[PYTHON-CRYPTO] credit card encryption

Paul Rubin phr-pycrypt at nightsong.com
Tue Jun 11 23:50:25 CEST 2002

    Both offer an implementation of RSA.  In the preliminary searching
    I've done on RSA, there seems to be an issue related to padding.
    The M2Crypto encrypt/decrypt methods have an option to specify a
    type of padding (e.g., pkcs1_padding).  amk's Crypto offers no
    such options.

    Do I have to worry about padding?

Yes, you have to worry about padding.  pkcs1 is sort of disfavored
these days but it should be ok for what you're doing.

    Simplistically, I would probably add a fixed amount of random
    information to the credit card number before encrypting it.  Is
    that sufficient?

No, don't do that.  RSA padding is a complicated subject and there's
been a flurry of academic papers about it in the past year or two.
For example, the original PKCS1 has been replaced with an "improved"
PKCS1 which was replaced with OAEP which is now deprecated in favor of
RSA-KEM.  Use a scheme that's already been vetted, even PKCS1 (which
has some theoretical weaknesses).

    The thing I'm most leery about is key management.  M2Crypto
    provides a way to protect the private key with a passphrase.
    amk's Crypto suggests using pickle to save the key(s).  I suppose
    I could use SHA to generate a key from a passphrase, and then use
    that key to symmetrically encrypt the private key data before I
    save it to a file.  Of course, how does the batch process for
    sending payment information to the payment processor get access to
    the private key?  I haven't resolved that issue.  Worst case
    scenario is the batch has to wait until someone types in the
    passphrase to unlock the private key.

It sounds to me like you're dealing with two different problems:

1) protecting the secret key on the web server--that's easy, don't
   have a secret key there.  That's presumably why you're using public
   key encryption.

2) Protecting the key on the separate server that talks to the payment
   processor.  Is that done over the internet?  Is it a manual process?
   The simplest approach is keep that server disconnected from the
   internet except when processing payments (I'm imagining a daily
   upload).  Unfortunately that means you can't do online card verification
   when the customer places the order (it's nice to tell them right
   away that their card was declined, because they entered the wrong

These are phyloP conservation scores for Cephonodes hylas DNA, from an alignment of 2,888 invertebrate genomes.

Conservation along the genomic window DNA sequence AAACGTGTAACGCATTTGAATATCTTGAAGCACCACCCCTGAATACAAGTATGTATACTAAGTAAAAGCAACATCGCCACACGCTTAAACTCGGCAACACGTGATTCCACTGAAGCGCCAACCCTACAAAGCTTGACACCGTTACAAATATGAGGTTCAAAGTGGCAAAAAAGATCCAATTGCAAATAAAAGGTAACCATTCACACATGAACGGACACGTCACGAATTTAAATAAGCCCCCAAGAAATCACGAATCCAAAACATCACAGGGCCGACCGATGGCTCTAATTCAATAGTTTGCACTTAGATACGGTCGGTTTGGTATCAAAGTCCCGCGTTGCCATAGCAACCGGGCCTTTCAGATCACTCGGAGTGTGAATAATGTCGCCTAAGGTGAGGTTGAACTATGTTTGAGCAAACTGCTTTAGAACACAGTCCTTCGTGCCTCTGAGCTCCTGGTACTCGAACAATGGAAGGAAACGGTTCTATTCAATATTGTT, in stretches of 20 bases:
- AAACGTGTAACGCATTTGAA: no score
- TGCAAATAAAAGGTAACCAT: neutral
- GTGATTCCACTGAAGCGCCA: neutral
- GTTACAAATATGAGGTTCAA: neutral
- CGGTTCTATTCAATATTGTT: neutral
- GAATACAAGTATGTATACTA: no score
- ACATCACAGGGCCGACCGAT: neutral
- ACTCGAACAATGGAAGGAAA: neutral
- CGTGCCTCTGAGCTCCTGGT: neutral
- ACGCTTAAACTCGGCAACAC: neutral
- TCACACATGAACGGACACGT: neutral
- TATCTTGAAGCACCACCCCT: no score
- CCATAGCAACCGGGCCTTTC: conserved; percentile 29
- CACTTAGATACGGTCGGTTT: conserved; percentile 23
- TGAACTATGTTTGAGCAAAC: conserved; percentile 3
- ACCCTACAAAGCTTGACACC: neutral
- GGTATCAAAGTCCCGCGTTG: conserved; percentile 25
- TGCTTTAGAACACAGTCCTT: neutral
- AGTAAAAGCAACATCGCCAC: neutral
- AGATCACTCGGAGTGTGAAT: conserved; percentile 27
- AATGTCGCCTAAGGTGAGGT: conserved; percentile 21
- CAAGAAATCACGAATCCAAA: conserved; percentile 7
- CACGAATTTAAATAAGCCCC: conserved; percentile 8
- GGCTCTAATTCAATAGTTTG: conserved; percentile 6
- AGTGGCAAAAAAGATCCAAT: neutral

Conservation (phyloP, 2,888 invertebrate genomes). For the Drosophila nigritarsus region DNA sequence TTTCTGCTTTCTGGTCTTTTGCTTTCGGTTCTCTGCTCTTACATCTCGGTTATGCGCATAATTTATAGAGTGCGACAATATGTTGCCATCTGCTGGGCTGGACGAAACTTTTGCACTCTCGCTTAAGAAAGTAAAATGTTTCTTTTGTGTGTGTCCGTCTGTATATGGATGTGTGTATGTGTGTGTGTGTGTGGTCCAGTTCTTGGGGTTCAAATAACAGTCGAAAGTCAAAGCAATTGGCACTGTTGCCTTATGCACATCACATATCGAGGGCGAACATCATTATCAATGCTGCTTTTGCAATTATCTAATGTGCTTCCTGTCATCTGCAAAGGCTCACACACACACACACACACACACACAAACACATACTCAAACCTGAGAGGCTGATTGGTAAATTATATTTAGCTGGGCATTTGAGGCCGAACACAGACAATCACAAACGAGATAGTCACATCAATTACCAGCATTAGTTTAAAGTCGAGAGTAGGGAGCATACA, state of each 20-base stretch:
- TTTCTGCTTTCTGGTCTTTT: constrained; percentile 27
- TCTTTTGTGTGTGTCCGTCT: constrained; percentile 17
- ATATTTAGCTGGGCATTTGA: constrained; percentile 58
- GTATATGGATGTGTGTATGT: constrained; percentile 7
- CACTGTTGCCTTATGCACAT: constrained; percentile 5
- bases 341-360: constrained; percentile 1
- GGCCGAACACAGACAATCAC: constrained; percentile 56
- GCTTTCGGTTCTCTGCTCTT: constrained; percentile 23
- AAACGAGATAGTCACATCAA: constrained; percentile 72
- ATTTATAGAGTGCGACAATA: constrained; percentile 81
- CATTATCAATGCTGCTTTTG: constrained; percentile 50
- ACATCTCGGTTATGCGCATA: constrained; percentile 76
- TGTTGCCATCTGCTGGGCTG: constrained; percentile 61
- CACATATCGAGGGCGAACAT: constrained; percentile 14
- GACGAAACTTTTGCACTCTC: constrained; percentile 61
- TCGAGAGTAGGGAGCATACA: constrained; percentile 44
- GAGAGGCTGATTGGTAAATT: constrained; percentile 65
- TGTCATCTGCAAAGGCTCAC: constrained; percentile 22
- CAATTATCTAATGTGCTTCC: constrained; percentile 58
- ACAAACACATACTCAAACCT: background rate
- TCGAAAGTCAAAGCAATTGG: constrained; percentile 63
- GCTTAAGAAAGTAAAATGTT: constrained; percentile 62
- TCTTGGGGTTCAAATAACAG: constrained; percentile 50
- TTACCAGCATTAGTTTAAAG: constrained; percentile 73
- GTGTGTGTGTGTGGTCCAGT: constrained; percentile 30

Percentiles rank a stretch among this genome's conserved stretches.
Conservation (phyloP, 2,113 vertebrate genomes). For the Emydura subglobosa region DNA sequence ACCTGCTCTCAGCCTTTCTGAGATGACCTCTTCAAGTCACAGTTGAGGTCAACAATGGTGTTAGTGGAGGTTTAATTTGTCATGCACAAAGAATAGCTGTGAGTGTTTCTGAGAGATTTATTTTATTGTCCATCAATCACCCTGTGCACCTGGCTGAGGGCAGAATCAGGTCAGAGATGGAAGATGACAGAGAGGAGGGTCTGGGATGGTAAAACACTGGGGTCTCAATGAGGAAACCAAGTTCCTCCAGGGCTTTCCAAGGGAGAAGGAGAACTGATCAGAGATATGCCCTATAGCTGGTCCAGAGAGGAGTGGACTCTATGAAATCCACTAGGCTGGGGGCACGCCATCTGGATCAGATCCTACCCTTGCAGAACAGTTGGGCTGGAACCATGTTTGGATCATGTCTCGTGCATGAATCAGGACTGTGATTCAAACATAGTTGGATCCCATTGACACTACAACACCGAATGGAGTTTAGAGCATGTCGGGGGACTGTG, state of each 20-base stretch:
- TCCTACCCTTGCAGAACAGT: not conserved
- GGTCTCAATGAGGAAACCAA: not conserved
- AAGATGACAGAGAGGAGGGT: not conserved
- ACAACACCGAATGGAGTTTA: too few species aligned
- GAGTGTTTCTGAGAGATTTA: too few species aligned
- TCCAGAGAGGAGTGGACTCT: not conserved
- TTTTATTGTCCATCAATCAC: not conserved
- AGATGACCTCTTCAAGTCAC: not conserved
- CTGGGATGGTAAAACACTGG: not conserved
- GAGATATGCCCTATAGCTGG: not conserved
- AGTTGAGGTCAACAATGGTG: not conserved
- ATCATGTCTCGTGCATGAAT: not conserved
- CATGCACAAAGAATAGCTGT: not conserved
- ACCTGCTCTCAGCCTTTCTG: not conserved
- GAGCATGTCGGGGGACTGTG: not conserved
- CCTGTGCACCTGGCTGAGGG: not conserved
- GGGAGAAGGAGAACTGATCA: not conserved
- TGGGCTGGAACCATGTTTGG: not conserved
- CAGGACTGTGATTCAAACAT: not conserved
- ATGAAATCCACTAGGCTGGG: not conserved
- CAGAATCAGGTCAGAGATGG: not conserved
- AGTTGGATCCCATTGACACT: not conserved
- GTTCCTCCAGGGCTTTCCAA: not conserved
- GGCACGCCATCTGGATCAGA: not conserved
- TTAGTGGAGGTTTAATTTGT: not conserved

zip code or something like that).  If you have to keep the payment
   server online, firewall it so that it can't talk to anything except
   the card processor and the web server.  Better yet, don't connect
   it to the web server by TCP/IP.  Connect it by serial port instead,
   to further lower the chance of anyone rooting the payment server
   by breaking through some TCP service.

The really hardcore way protect online secret keys is by generating
and storing them in a crypto hardware module.  See for example
www.ibutton.com (look at the java crypto ibuttons) for examples.
You're supposed to do this if you're processing a lot of transactions
or storing a lot of card numbers (like 100's of thousands).

I don't mean to be looking for opportunities to plug my own code but I
also have a library documented at


which is written in pure Python.  It currently doesn't support RSA,
but supports a public key scheme based on Diffie-Hellman key exchange
whose padding issues are hopefully simpler.  Its claim to fame is
running in a separate process from your application, so you can (for
example) start the cryptography ("server") process running and enter a
passphrase to unlock the secret key, then leave the process running so
the application can use the key in memory, but the key is never
written to disc.  You can also put the crypto server on a separate
computer and store your keys on the separate computer.  My intention
is to set up a Sharp Zaurus (Linux PDA) as a crypto coprocesor using
this library but I haven't gotten around to this yet.

The design of the library is inspired by the key management features
of crypto hardware modules.  The library is still unreleased and I
wouldn't advise using it for production in its current state, but if
you want to look at it and play with it, that's fine.  In any case,
its docs might give you some idea of how to deal with these issues.

I also don't mean to disparage M2 or AMK's libraries in the
least--they both look pretty good, I'm just not familiar in detail
with either of them.


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